Father Atia arrived at Gull’s Way three days later as planned. He and the judge had decided to talk with Mark about the threat on his life after final exams were behind him. The pressures at the end of the semester were difficult enough and they didn’t want Mark to be looking over his shoulder each time a car backfired. Although, since they had teamed up, the ex-con may very well argue that he was always looking over his shoulder—and the judge’s shoulder as well.
The sun was shining brightly, and Father Atia moved the chair by the pool under the umbrella for shade. He had been talking amiably with the retired jurist and found him well versed in a variety of topics that related to the church. He smiled inwardly at the noticeable avoidance of all talk about his father and any of his activities.
By the time three o'clock rolled around, and the judge had checked his watch for about the fourteenth time, Father Atia could sense his distraction. “You seem worried, Judge.” It was a simple statement, but navigated right to the heart of the problem.
“The kid’s exam was at eight o'clock this morning. It was property law, and the exam would probably be multiple choice. Can’t figure out what’s keeping him.”
The priest smiled warmly. “I know he likes to drive to a certain lookout point and reflect. It wouldn’t surprise me if the city created a parking spot just for him.”
The judge reflected on the statement, obviously meant to reassure him. “Yeah, I know, but this is long even for him. I told him you’d be coming by for an end-of-semester celebration. I guess I wasn’t clear on the time.”
“I have nothing else to do today. In fact, I kept the entire day open just to spend with Mark. He’ll be here soon. Is there something else bothering you?”
The judge smiled at the intuitiveness of the priest. He leaned back in his chair and crossed his arms over his stomach. “Well, Father, to be honest I think the kid will be a little miffed that I kept this from him.”
“I don’t know Mark as well as you do, but I do know that intentions are very important to him. He will see the reason why we kept this from him. I don’t believe there will be any blame.”
The judge snorted loudly and then looked abashed at this outburst. “I only wish that were true.”
There were few things that Mark McCormick loved more than driving. Except maybe driving fast.
One perk of working with the judge all these years was that police officers rarely took notice if he sped by them. Their assumption was probably that he was working on a case—and he hoped they never learned the truth. Usually the trip to San Quentin on the I-5 took about six hours, or maybe a bit longer when the judge was a passenger. Today he was able to make the trip in a considerably shorter time.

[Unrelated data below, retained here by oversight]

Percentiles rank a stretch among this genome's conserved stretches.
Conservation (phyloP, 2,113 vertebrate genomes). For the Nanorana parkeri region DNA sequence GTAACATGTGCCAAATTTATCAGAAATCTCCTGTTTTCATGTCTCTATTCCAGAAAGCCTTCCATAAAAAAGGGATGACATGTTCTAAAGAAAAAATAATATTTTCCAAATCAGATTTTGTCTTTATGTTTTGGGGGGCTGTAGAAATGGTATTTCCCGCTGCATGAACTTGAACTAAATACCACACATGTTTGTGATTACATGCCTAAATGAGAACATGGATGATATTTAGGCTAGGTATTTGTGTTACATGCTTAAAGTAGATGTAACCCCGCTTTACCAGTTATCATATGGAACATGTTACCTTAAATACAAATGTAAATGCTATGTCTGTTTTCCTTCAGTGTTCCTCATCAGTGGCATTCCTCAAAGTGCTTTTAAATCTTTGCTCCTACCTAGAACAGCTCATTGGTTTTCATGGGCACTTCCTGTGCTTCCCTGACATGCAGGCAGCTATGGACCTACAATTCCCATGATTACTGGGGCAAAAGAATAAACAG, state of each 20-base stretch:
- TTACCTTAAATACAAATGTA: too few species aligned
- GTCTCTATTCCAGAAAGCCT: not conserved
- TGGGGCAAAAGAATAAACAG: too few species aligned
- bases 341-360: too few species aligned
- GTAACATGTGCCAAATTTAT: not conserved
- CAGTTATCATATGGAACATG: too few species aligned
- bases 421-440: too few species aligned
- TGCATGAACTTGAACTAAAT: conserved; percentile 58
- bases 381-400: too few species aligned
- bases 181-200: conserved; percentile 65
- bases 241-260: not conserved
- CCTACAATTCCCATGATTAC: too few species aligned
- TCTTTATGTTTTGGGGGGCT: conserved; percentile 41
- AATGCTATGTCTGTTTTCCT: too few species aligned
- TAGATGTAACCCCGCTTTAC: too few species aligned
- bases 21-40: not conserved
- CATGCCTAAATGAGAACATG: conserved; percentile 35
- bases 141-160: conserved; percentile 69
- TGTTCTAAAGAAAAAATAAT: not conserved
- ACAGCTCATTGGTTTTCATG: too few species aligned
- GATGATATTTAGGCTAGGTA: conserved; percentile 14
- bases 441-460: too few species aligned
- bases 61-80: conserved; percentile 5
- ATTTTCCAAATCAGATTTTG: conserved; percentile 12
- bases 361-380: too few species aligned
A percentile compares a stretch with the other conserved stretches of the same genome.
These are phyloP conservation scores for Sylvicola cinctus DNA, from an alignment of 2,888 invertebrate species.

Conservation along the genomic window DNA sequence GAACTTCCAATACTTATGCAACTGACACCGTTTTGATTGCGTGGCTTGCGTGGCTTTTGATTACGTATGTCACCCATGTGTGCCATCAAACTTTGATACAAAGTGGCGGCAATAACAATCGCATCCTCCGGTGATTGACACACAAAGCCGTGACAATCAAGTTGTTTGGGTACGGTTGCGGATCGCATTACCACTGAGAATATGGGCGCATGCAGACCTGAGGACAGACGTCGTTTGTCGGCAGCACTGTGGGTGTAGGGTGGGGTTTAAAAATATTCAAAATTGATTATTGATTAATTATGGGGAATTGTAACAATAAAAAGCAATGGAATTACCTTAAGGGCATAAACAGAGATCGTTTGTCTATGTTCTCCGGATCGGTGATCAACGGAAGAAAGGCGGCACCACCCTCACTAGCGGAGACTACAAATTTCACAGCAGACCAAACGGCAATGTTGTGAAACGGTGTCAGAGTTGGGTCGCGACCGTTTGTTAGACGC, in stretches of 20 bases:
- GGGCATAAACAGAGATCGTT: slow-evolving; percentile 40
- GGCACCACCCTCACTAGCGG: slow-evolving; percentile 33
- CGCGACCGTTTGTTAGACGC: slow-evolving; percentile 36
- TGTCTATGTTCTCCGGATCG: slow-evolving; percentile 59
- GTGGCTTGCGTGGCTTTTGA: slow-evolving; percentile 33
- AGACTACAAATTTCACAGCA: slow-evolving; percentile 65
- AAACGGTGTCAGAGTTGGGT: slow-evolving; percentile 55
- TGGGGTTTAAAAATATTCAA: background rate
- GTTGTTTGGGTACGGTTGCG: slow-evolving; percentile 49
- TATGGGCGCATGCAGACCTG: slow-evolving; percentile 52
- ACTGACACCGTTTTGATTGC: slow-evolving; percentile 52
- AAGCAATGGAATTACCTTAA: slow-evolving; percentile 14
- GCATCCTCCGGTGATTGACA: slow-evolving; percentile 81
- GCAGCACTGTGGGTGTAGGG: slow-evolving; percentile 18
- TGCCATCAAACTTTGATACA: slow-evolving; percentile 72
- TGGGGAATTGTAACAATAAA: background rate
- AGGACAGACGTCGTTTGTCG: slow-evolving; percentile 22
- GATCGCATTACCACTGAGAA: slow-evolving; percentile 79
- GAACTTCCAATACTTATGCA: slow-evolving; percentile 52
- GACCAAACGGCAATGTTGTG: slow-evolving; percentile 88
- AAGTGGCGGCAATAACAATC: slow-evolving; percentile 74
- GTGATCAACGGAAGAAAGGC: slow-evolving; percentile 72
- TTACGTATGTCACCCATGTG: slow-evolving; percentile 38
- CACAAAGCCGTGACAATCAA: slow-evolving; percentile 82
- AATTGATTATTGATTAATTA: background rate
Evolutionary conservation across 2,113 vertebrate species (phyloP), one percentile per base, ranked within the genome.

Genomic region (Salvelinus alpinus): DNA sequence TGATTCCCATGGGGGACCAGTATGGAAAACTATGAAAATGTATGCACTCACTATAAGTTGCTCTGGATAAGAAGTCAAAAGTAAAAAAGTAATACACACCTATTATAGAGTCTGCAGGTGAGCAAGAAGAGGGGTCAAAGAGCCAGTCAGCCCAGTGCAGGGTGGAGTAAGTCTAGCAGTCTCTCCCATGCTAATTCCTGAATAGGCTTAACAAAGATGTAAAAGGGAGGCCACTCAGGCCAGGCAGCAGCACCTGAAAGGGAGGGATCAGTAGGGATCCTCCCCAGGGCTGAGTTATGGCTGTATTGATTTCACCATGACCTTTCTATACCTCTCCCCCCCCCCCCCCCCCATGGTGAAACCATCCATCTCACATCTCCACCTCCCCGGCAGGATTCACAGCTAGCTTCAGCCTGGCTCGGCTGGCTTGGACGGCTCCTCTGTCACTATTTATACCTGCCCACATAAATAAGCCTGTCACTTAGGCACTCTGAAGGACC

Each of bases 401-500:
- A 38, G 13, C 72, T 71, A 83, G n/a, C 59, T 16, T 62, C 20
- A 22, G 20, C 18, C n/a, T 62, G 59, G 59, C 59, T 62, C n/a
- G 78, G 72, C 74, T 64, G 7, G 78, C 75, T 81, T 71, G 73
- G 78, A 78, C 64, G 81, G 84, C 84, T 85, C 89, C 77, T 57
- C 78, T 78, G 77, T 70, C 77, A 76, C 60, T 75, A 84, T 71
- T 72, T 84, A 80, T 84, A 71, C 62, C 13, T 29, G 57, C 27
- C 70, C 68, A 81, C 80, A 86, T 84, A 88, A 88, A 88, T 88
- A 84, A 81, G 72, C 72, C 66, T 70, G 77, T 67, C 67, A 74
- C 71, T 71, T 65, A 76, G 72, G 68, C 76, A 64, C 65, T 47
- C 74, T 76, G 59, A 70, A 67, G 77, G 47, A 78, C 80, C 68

His last exam was easy for him. He was certain he now understood the law as it pertained to personal property. He had actually been taught that difficult lesson years ago by a different instructor. An instructor that changed his life—in a positive way. But today’s exam marked the completion of his first semester in law school. He was surprised at how much he liked it—once he got used to the rigorous schedule and got over the fact that he was older than the other students. What may have initially appeared as insecurity and fear of failure, was in fact fear of disappointing the judge. Once they got over that and Mark could relax, it turned out that he had an aptitude for it. Finally, his past experience was helping him in life. He had the unique ability to see the law from multiple perspectives and understand risk and resilience as it applied to offenders. But now he was looking forward to a well-deserved break between semesters.
Now it was time to do some detective work and figure out just what Father Atia and the judge were up to. He could, of course, ask them. But that wouldn’t be much fun. He realized that he missed the work he did with the judge—and while he would never give up law school, he hoped to find a compromise.
He pulled into San Quentin a little after three pm. Having used some contacts in the law school, he had already arranged a meeting with the gentleman he wanted to talk to. An individual who he felt confident would help.
After signing in and proceeding through security, he was seated in private room, feeling pleased that he knew just which names to drop. Within ten minutes, Joe Cadillac was escorted in.
With an amused expression on his face, the inmate held out his hand, “Mark McCormick. I was surprised to hear that you requested a visit yesterday.”
He accepted the hand quickly, “Mr. Cadillac, I appreciate that you agreed to meet with me. I know you didn’t have to.”
“I never thought a law student would want to interview me, but I didn’t have anything better to do. I trust that Milt is fine? I must admit, I’m surprised he let you come to see me alone.”
Mark seemed to have found a fascination with the table top, but quickly looked up to meet the gangster’s eyes. “Well, Mr. Cadillac…”
“Joe, Mark. Please call me Joe. You don’t work for me.”
“Ah, okay, um…Joe. Hardcase, um, sorry, Hardcastle doesn’t know I’m here. And, there is no interview for class. I just needed to ask you a few questions.”
“Well, let’s sit and see what I feel like answering.”
Cruising in the Coyote back to Malibu, Mark had time to process the few facts that Joe Cadillac had told him. He was not surprised that Father Atia would confide in his father, but was surprised that specific details were not available.